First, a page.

@goaded Sincerely, I doubt that there is any audience - that is your vanity. If anyone has followed this over the five questions you have pursued it I can only pity them.Be that as it may, I care not a whit for what others think. They are free to draw what conclusions they will. What remains undone is your response to the questions I posed. Questions that must be answered to sustain your presumption of Mr. Trump's guilt of a crime and the follow-on assertion that such violations are impeachable.To date, the gravaman of your argument has been "Because I said so." That hardly bear scrutiny. So - Make your case against President Trump using admissible evidence and and then apply the standard you applied in the Clinton impeachment to the Trump case. As to what you have written - hearsay and inference are not admissible unless corroborated by a fact witness or other admissible evidence. You have no fact witness that would testify to Mr. Trump's having committed a criminal act and the transcript does not surmount the reasonable doubt standard. So try harder.What are the rules of evidence in a criminal trial? Summarize the rules of the House and Senate, too.Why should you? So that we can get some sense of your qualifications to speak on such matters with authority. So far, you have show, at best, superficial familiarity and as these are central to the validity of the process to be less that aware of the relevant rules and precedents would undermine your credibility.So try again.Why did the House go for two such general articles of impeachment? What experts and pace the point above, what is the precedent for articles of impeachment unattached to violations of statute in an impeachment.Try again.What is the statutory definition of "abuse of power?"If there is no statutory definition, then how has there been a "high crime or misdemeanor"?
P. S. You are up awfully late on a school night over there in Germany, aren't you? Just sayin' s'all.
You don't read very carefully, do you. Nothing I've said been just "because I said so"."You have no fact witness that would testify to Mr. Trump's having committed a criminal act and the transcript does not surmount the reasonable doubt standard."There are a number of people who have been blocked from testifying, why shouldn't we hear from them before a final judgement?The newly released emails of multiple people worrying about delaying the aid too long without informing congress indicate yet another criminal act; are 8 week-long delays legally different to an 8-week-long delay?"What are the rules of evidence in a criminal trial? Summarize the rules of the House and Senate, too.Why should you? So that we can get some sense of your qualifications to speak on such matters with authority. So far, you have show, at best, superficial familiarity and as these are central to the validity of the process to be less that aware of the relevant rules and precedents would undermine your credibility."That's rubbish. Jurors don't have to know the details of police procedure or how a grand jury works. Next thing, you'll be telling me I have to believe OJ didn't kill his wife, because he was acquitted at trial.Do you know what really underminds credibility? Being caught lying."What experts"?The four called before the House Judiciary Committee, including Turley, who was the expert for the Republicans."If there is no statutory definition [of "abuse of power"], then how has there been a "high crime or misdemeanor"?"What is the statutory definition of "high crimes or misdemeanors"?There's centuries of precedent for the term, and it has always included non-criminal wrongdoing by an official, dating back to the 12th century.Neglect of duty, sheer ineptitude, military mismanagement, giving the sovereign bad advice, especially about foreign affairs... None of those are crimes, but they were grounds for impeachment as "high crimes or misdemeanors".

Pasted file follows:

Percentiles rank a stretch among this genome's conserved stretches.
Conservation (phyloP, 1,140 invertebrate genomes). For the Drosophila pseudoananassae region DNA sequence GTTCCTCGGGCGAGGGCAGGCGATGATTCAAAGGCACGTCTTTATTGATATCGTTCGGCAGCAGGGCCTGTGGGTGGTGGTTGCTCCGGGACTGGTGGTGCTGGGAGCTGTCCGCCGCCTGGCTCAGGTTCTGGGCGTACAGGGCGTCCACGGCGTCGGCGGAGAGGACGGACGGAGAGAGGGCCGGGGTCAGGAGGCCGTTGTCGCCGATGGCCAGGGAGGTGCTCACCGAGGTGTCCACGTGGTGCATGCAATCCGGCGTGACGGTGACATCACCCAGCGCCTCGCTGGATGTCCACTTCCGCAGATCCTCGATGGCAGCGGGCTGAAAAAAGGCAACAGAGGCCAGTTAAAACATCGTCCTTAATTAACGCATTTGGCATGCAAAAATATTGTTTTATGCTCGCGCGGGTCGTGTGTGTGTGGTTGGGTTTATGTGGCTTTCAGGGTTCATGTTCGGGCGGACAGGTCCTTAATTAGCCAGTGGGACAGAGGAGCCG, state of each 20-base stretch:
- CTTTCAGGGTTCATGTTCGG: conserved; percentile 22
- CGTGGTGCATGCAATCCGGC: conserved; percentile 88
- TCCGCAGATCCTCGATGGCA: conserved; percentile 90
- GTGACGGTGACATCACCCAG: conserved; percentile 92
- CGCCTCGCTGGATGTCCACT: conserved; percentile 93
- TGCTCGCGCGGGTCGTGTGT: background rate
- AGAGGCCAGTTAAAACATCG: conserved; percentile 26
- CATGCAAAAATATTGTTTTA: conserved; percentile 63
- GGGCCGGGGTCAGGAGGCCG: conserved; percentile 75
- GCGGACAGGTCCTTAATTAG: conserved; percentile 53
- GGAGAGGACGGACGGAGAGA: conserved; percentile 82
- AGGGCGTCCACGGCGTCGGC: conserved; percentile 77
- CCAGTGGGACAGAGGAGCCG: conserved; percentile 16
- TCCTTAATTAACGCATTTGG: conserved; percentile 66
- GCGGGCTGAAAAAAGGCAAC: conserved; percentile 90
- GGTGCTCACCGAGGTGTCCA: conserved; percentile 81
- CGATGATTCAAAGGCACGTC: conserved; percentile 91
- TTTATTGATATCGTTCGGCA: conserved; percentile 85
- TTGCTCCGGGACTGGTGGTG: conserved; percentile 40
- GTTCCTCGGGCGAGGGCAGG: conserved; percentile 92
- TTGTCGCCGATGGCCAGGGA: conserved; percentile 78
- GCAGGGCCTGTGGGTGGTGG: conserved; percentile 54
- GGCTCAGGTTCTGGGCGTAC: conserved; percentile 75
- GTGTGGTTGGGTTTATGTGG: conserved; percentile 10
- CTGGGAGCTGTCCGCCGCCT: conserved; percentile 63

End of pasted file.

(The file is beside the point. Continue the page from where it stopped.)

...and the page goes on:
@goaded 1) The essence of your remarks is "because I said so." What else does it mean when you assert guilt absent admissible evidence?2) You cannot base your case on those who have NOT testified. You have ZERO way of knowing what they will say. You are making a presumption absent evidence. As I say, not admissible in court. In an impeachment context, the President is right to assert executive privilege for the precedent. The House chose to withdraw its subpoenas. (As to OJ, he was freed. The rule of law and what your opinion is then what matters.)3) Wrong! Turley explicitly OPPOSED the generality of the charges being leveled. You may recall that he said that this was the thinnest impeachment in history. Even the other three were speaking of charges of bribery and quid pro quo. At the point they all testified, the two general articles of impeachment had not yet been written.4) By precedent, the definition of "high crimes and misdemeanors" has been tied to specific violations of statute. See also the Johnson and Clinton impeachments.On that last point, the Constitutional convention EXPLICITLY rejected "maladministration" as too vague and general. They wanted rare and exceptional, not so vague that anything would apply. Try againIndeed, you have yet to answer the questions sufficient to law and precedent - and pretty obviously you cannot.